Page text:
Pereira then told police they should look in the basement because he had done something bad, the document said. He added he did not want his mother to see, and that he would go to jail forever.

Pereira’s mother found Horne’s body inside a cellar by the basement bathroom, stabbed in the neck and torso, the decision said. Efforts had been made to wipe up the blood, it said.

Defence lawyers initially argued, based on what Pereira had told psychiatrists, that he heard a voice he knew as Gabor while walking down to the basement bathroom with Horne, the ruling said. The voice told him she was part of the conspiracy against him and that he needed to kill her to protect himself, it said.

But the defence altered its position in light of Pereira’s “disastrous performance” on the stand, which saw him contradict himself on a number of points, including Horne’s reasons for giving him money, it said.

“Sometimes he said that she was paying for sex with him, other times he staunchly disavowed this. Given the defence concession, there is no need to total the inconsistencies or attempt to reconcile or determine where the truth lies,” Harris wrote.

Meanwhile, one of Horne’s friends gave “deceptively simple but powerful evidence” that provided an alternate narrative, the judge said. The friend testified Horne had said earlier in the day that she was going to see Pereira that night probably for the last time and would report back the next day.

“It is readily inferable that Ms. Horne was going to tell Mr. Pereira that their relationship was over, and she did not want to see him again,” Harris wrote.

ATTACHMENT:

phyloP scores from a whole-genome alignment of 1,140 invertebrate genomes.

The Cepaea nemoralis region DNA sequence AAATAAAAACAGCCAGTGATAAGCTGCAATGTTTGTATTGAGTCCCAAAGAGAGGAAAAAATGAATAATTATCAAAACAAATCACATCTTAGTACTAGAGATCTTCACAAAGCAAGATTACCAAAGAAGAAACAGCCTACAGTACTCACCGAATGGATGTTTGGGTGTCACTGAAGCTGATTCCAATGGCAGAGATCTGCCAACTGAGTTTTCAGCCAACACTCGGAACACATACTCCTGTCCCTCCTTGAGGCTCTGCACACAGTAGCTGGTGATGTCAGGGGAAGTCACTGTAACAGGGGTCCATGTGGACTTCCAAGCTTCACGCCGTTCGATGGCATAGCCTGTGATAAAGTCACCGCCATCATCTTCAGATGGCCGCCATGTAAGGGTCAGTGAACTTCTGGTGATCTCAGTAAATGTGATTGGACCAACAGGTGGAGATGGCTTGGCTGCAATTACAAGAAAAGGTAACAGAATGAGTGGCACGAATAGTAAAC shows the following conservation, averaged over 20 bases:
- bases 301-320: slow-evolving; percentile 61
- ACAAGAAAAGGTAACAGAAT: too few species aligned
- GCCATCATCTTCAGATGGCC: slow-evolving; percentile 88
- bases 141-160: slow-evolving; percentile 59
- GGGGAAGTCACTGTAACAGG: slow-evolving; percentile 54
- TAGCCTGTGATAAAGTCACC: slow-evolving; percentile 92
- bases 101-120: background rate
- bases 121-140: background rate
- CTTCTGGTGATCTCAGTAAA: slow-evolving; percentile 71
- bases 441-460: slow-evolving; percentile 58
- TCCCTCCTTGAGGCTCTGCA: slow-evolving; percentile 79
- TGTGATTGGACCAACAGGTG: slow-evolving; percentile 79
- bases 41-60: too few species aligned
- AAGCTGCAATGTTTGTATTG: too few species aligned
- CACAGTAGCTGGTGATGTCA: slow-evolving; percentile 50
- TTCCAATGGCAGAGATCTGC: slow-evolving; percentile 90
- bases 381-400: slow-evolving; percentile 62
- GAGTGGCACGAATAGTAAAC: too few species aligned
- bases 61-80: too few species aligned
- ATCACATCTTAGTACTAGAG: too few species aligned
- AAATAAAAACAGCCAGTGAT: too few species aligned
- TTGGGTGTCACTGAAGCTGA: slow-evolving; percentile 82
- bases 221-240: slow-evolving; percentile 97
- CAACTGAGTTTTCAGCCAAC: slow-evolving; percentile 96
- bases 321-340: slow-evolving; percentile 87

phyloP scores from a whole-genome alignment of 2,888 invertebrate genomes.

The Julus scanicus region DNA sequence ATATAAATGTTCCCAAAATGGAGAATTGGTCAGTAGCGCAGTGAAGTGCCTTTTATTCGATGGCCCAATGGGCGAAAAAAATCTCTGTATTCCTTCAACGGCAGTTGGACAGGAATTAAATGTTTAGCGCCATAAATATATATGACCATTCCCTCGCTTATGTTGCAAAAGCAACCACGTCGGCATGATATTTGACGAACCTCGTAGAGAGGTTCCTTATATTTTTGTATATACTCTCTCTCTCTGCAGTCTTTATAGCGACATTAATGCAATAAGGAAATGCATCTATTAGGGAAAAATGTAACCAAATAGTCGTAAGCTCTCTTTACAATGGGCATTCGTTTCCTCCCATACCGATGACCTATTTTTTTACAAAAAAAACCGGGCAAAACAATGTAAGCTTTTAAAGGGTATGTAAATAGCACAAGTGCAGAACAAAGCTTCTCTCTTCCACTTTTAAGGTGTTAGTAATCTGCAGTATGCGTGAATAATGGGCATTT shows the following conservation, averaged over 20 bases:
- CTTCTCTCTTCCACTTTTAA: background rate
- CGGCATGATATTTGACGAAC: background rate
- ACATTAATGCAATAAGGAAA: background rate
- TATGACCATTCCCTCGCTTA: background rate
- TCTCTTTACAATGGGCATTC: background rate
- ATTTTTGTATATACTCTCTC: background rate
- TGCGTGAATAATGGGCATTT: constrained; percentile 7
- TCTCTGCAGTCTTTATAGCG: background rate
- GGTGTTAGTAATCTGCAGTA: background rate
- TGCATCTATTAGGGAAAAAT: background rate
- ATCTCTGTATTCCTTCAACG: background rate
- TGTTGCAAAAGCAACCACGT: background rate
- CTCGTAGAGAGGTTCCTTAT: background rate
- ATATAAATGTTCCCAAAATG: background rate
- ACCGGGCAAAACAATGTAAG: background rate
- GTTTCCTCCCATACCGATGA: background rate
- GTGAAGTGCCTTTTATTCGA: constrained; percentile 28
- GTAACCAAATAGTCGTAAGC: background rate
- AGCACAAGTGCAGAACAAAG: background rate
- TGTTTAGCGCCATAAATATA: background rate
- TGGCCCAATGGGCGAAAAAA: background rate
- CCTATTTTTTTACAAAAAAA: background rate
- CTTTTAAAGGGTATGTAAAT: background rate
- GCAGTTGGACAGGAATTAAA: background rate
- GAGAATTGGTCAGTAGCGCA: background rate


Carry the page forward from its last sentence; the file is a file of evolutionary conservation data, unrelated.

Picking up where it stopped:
It is “much more likely” that Pereira erupted in anger when faced with the end of the relationship, particularly given its importance in his life, the judge said.

“Their relationship was important for his sexual gratification but there was more to it than that. There was clearly a good deal of affection between them,” he wrote.

“Furthermore, as mentioned, she had supported him financially to a significant degree. Losing her emotional and financial support could well have been devastating to him, particularly in the state he was in.”

There is also no support for the argument that Pereira’s psychosis made him incapable of knowing that killing Horne was wrong, the judge said.

Pereira took steps to cover up the slaying, including disposing of Horne’s cellphone, her clothing and her jewelry, he wrote. The attempts to mop up the blood in the basement bathroom also count as concealment, he said. His comments to police that he had done something bad and would go to jail forever also demonstrate consciousness of guilt, Harris said.

The location and number of the stab wounds, meanwhile, support a finding that Pereira intended to kill Horne, he wrote.

Second-degree murder carries an automatic life sentence with no chance of parole for 10 to 25 years.